Wichita weighs nondiscrimination laws against religious liberty
So-called SOGI laws can carry hidden dangers for Christian business owners
Residents of Wichita, Kan., spent more than three hours on July 13 weighing in on whether the City Council should pass a nondiscrimination ordinance that includes sexual orientation and gender identity as protected classes. The council members had voted to pass the ordinance a week earlier. But after hearing the feedback, including concern that the measure’s religious exemptions lacked clarity, the council voted 5-2 to postpone a final decision until Oct. 12.
Rachel Hornbaker and her 10-year-old daughter attended the council meeting and an earlier prayer meeting in front of City Hall. As a high school business teacher at a Christian school, Hornbaker is concerned about the environment her students will work in after they graduate.
“When you start saying that business owners who try to walk out their faith will be penalized if they act upon their personal convictions, I feel that that’s not in line with our Constitution, our Declaration, anything,” she said.
A nondiscrimination rule was at the center of Washington florist Barronelle Stutzman’s case before the Supreme Court after she declined to provide flowers for a same-sex wedding. She now faces fines after the justices declined to hear her appeal. Her battle reflects the increasingly common tension between religious liberty and laws that include sexual orientation and gender identity—commonly called SOGI ordinances.
State and local governments vary in their approach to nondiscrimination rules. About 20 states have SOGI laws, and some cities have passed local ordinances.
“But you see a slow march toward the number of them increasing and their scope increasing substantially,” said Jonathan Scruggs, senior counsel for Alliance Defending Freedom.
The laws often restrict the religious expression of creative professionals like Stutzman, particularly those in the wedding industry. The lawsuits against baker Jack Phillips, who declined to design a cake for a same-sex wedding and later a gender transition, relied on Colorado’s state nondiscrimination laws. (Unlike with Stutzman, the Supreme Court ultimately ruled in his favor.)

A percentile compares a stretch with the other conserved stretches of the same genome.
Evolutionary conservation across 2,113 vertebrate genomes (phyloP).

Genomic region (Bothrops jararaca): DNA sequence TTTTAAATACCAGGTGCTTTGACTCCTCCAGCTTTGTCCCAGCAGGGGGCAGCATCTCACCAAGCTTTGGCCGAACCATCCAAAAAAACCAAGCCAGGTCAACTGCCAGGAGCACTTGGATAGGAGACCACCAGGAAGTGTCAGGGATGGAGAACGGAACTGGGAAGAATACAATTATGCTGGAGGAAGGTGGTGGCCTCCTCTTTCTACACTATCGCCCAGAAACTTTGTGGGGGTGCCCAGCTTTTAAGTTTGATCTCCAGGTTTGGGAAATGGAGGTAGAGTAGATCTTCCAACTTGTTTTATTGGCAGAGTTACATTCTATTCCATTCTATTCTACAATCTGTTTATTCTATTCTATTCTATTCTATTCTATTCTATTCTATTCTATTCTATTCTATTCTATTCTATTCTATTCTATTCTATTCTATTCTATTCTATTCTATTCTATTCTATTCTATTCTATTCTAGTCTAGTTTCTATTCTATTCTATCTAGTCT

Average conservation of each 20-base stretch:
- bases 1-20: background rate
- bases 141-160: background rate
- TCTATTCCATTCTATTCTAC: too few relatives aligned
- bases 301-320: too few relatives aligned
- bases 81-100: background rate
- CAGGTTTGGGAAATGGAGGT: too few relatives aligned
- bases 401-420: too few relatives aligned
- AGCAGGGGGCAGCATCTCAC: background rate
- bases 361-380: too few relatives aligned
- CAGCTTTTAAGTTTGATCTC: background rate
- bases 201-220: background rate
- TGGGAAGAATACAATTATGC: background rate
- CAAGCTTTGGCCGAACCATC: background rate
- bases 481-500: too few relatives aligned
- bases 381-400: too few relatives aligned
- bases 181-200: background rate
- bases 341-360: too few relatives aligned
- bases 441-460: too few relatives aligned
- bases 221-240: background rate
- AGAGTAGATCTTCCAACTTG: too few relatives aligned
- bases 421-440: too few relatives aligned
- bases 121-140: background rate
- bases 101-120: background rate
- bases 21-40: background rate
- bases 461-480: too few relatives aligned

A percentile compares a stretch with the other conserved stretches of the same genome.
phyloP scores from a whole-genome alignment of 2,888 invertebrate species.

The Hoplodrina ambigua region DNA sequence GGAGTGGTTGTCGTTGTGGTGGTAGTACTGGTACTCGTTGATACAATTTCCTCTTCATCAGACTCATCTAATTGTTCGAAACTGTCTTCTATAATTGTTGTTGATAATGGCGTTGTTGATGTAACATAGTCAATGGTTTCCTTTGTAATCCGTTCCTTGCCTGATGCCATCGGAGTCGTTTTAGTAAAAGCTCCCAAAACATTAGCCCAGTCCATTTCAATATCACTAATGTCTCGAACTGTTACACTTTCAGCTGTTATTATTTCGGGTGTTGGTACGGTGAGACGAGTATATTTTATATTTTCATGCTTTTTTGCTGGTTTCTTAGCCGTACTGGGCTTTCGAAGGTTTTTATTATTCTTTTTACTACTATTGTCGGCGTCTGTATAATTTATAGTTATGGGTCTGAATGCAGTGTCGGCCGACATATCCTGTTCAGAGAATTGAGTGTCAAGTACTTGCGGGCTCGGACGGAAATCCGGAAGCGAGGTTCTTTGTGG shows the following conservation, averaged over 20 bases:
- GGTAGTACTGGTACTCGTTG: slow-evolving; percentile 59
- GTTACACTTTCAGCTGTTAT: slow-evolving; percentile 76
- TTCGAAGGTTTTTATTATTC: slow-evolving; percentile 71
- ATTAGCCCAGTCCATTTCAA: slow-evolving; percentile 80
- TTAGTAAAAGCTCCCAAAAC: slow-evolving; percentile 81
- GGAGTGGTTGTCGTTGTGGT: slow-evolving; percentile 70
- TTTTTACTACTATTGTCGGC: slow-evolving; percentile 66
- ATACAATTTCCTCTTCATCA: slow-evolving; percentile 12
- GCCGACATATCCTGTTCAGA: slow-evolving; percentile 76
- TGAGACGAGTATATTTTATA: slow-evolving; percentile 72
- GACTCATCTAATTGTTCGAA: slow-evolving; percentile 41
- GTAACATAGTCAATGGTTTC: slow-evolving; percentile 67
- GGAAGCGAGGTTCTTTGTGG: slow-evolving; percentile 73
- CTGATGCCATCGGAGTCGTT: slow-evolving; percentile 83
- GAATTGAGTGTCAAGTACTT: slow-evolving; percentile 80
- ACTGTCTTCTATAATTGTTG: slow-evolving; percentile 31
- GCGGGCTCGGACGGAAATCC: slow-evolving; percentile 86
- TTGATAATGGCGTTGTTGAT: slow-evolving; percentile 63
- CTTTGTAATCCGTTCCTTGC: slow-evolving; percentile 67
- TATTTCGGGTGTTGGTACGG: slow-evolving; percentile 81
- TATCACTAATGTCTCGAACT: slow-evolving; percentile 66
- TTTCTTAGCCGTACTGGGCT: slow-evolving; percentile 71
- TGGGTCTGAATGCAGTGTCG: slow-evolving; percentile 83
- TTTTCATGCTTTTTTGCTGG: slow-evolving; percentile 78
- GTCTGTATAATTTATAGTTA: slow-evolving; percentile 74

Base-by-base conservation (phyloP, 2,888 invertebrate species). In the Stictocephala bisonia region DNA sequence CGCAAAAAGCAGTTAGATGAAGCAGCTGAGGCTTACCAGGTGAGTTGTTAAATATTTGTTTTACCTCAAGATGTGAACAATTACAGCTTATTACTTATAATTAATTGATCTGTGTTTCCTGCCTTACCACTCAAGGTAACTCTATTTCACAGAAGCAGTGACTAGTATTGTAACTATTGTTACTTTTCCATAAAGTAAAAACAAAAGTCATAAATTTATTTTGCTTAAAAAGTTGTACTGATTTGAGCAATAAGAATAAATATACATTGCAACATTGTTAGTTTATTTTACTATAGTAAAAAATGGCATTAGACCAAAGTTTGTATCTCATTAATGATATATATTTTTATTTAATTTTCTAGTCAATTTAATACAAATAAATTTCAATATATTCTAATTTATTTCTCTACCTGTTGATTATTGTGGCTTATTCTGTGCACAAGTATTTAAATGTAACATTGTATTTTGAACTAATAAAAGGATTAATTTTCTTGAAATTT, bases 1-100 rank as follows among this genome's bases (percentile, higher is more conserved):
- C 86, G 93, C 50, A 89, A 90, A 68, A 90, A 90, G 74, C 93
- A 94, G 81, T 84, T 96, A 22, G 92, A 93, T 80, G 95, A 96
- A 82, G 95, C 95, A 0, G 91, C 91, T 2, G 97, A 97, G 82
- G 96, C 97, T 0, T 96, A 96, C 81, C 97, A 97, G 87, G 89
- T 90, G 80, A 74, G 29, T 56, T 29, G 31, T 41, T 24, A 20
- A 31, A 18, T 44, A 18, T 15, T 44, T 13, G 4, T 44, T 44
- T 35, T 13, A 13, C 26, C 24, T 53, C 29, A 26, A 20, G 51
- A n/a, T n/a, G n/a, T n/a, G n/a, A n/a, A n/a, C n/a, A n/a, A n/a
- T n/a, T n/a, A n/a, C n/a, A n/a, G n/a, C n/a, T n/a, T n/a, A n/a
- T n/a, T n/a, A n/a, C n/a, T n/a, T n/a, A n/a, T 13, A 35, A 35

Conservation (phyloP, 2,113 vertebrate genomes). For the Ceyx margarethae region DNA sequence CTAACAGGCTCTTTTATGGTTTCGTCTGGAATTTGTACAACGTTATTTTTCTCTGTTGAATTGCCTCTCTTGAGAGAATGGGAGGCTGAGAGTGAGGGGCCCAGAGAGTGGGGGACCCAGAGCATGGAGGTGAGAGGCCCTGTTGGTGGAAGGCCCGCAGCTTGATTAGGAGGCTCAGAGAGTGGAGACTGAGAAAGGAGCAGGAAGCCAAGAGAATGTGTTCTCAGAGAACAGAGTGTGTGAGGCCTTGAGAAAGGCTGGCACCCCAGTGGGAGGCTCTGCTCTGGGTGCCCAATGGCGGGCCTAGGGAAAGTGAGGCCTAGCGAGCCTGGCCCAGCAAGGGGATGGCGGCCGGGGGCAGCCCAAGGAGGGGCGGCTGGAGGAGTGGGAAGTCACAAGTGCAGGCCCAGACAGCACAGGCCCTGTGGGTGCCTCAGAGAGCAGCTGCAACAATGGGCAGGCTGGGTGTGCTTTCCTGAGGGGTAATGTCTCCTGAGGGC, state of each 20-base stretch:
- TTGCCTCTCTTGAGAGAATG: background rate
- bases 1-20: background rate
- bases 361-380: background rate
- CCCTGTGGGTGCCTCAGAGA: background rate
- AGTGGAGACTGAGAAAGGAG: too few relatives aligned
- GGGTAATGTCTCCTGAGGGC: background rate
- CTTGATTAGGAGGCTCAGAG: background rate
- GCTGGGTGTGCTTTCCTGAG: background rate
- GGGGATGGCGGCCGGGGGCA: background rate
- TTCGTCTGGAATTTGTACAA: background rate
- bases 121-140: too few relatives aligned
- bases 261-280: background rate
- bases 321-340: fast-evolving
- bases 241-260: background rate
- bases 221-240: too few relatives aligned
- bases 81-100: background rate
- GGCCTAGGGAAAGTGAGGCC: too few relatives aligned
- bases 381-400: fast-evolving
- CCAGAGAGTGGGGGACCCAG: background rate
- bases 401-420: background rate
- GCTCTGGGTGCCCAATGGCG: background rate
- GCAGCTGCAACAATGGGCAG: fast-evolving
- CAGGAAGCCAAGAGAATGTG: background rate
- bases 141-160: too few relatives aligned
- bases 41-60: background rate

SOGI ordinances can restrict other professions, as well. Scruggs said they can limit how employers interact with their employees and clients and potentially force doctors to perform medical procedures they oppose. Some SOGI laws also affect nonprofits.
Walter Berry, CEO of Wichita-based Berry Companies Inc., explained one way these ordinances affect businesses. He told the City Council he has no problem hiring someone who identifies as LGBT who can do the job. But the company operates in dozens of markets, and things would get increasingly complicated if they all passed their own nondiscrimination rules. He said he wants to take care of his employees, but “I don’t need government intervention to tell me how I can be successful at that.”
At the close of the discussion, the Wichita mayor moved to pass the ordinance as written. Councilwoman Becky Tuttle responded with a motion to wait 90 days. Four other members, including the council’s only gay member and several others who voiced their support of the ordinance, agreed with the suggestion to wait to hear from more citizens before voting on the final wording.
Gary Carty, a pastor of Berean Baptist Church in Wichita who spoke at the meeting, said he plans to contact each council member between now and the Oct. 12 meeting and offer to pray and help gather resources for them.
“We allow minorities to have a say, to have their voice heard,” he said. “Personally, I feel like that Christianity and people who are truly trying to follow the principles and precepts that are in the Bible are rapidly becoming a minority.”
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